Stray cats are becoming an increasing problem in The Netherlands. In a Wageningen UR Science Shop project an inventory of the extent of the stray cat problem in the Netherlands, the characteristics of the problem, the stakeholders involved and the possible solutions for the stray cat problem.
This research project has been carried out on request of the Stray Animal Foundation Platform by groups of students who focused on parts of the problem and by obtaining the numbers of stray cats caught in The Netherlands through a questionnaire. The problem of stray cats is clearly present in The Netherlands and doesn't seem to reduce yet. Reasons for taking action are on the one hand the nuisance and possible health risks for humans and the possible impact to the local fauna. On the other hand there is a serious welfare problem for the stray cats themselves, because of their often bad health status (diseases and wounds) and lack of food.
Stray cats are indirectly coming from house cats that partly, because of irresponsible pet ownership, end on the street. The total number of stray cats in The Netherlands is hard to find. There is a large number of organizations, that take care of stray cats. Apart from catching them and housing them in kennels, stray cats are also caught, castrated and returned where possible. These so called TNR-projects (Trap-Neuter-Return) are led by the Dierenbescherming and other organizations (in 2012 8.666 cats and kittens). The total number of yearly caught stray cats, as reported by 78 sources (including the Dierenbescherming) is more than 37,000. This figure is excluding the number of returned TNR-cats in previous years. Apart from this the Royal Dutch Hunters organization estimates that nowadays yearly between 8,000 and 13,500 stray cats are being shot. The actual number of stray cats that lives in the Netherlands will most likely be much higher. A rough extrapolation of the scientific literature on this subjects results in a range of 135,590 to 1,207,331stray cats in the Netherlands.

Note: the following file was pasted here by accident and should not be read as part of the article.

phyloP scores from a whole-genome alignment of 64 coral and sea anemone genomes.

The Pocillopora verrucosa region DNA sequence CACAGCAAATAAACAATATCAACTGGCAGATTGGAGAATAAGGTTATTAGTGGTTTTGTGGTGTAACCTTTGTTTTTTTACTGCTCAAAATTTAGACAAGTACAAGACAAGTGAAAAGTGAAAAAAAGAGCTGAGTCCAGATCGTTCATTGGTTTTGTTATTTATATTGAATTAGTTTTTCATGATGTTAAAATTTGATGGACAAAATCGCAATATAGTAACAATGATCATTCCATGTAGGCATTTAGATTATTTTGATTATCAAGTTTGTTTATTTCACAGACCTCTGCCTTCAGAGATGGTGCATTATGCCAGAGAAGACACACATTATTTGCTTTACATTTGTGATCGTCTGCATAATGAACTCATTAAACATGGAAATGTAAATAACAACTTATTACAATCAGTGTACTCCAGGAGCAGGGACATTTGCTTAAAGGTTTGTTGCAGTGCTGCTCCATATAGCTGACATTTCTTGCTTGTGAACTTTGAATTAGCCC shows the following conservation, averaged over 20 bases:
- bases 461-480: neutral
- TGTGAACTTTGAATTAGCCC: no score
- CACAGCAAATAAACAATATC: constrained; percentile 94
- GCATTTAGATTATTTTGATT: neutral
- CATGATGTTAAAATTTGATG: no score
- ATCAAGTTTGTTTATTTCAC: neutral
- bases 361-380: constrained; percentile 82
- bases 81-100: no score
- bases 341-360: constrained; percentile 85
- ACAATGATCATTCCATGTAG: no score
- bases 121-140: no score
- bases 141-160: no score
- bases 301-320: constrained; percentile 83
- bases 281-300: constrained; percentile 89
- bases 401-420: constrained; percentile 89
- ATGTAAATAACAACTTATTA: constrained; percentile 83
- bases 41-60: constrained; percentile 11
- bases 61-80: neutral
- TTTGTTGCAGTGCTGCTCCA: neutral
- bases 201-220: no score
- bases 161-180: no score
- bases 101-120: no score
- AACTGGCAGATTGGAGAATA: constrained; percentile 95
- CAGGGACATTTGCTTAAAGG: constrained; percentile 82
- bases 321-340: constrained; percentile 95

The solutions for the stray cat problem mainly lay in the prevention of newcomers out of the house cat population by (more effective) information services about castration and electronic dentification/registration and responsible pet ownership. Apart from this the TNR-method including monitoring and catching or treating of new stray cats, especially in areas where stray cats can be caught easily and returning them will not harm the local fauna, is an effective method to reduce the numbers of stray cats in The Netherlands substantially on the long-term.
The social support for killing stray cats is limited. In the near future immunocastration seems to provide perspective instead of castrating as part of the TNR-method. The co-operation between the various organizations that take care of stray cats clearly can be improved. A central registration of the numbers of stray cats is a good method for the future to monitor the effectivity of the chosen method to reduce stray cats. The government could support and contribute to the solution of the stray cat problem by formulating a clear policy, with clear responsibilities on the level of the country, provinces and municipalities. A compulsory identification and registration of cats could be a large step forward, as well as imposing a castration duty for cats that roam freely outside.